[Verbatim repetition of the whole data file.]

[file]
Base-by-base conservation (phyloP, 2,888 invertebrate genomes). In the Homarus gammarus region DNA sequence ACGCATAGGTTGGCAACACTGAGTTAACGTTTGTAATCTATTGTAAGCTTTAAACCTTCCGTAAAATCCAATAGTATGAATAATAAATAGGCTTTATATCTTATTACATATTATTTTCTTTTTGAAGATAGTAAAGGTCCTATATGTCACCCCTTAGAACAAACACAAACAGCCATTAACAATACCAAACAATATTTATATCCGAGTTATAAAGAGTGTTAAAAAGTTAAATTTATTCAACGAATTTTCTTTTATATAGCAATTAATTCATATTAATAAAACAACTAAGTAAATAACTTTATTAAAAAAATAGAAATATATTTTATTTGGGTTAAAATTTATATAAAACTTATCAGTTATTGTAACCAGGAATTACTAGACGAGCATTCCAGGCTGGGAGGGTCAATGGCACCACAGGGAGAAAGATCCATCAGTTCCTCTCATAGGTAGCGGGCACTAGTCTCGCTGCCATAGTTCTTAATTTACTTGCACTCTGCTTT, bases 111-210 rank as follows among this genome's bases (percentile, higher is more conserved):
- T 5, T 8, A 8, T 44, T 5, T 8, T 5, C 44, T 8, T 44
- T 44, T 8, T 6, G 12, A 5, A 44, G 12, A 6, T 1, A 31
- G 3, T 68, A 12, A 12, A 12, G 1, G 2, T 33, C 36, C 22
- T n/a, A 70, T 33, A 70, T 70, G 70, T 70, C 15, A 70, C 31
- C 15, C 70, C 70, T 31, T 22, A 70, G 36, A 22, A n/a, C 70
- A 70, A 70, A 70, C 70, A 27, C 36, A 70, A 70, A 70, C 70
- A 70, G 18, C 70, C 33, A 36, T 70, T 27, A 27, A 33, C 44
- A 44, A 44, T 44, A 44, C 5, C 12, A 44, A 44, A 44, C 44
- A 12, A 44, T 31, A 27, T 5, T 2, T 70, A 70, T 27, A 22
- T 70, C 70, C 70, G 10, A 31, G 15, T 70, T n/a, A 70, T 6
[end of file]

Base-by-base conservation (phyloP, 2,888 invertebrate genomes). In the Homarus gammarus region DNA sequence ACGCATAGGTTGGCAACACTGAGTTAACGTTTGTAATCTATTGTAAGCTTTAAACCTTCCGTAAAATCCAATAGTATGAATAATAAATAGGCTTTATATCTTATTACATATTATTTTCTTTTTGAAGATAGTAAAGGTCCTATATGTCACCCCTTAGAACAAACACAAACAGCCATTAACAATACCAAACAATATTTATATCCGAGTTATAAAGAGTGTTAAAAAGTTAAATTTATTCAACGAATTTTCTTTTATATAGCAATTAATTCATATTAATAAAACAACTAAGTAAATAACTTTATTAAAAAAATAGAAATATATTTTATTTGGGTTAAAATTTATATAAAACTTATCAGTTATTGTAACCAGGAATTACTAGACGAGCATTCCAGGCTGGGAGGGTCAATGGCACCACAGGGAGAAAGATCCATCAGTTCCTCTCATAGGTAGCGGGCACTAGTCTCGCTGCCATAGTTCTTAATTTACTTGCACTCTGCTTT, bases 111-210 rank as follows among this genome's bases (percentile, higher is more conserved):
- T 5, T 8, A 8, T 44, T 5, T 8, T 5, C 44, T 8, T 44
- T 44, T 8, T 6, G 12, A 5, A 44, G 12, A 6, T 1, A 31
- G 3, T 68, A 12, A 12, A 12, G 1, G 2, T 33, C 36, C 22
- T n/a, A 70, T 33, A 70, T 70, G 70, T 70, C 15, A 70, C 31
- C 15, C 70, C 70, T 31, T 22, A 70, G 36, A 22, A n/a, C 70
- A 70, A 70, A 70, C 70, A 27, C 36, A 70, A 70, A 70, C 70
- A 70, G 18, C 70, C 33, A 36, T 70, T 27, A 27, A 33, C 44
- A 44, A 44, T 44, A 44, C 5, C 12, A 44, A 44, A 44, C 44
- A 12, A 44, T 31, A 27, T 5, T 2, T 70, A 70, T 27, A 22
- T 70, C 70, C 70, G 10, A 31, G 15, T 70, T n/a, A 70, T 6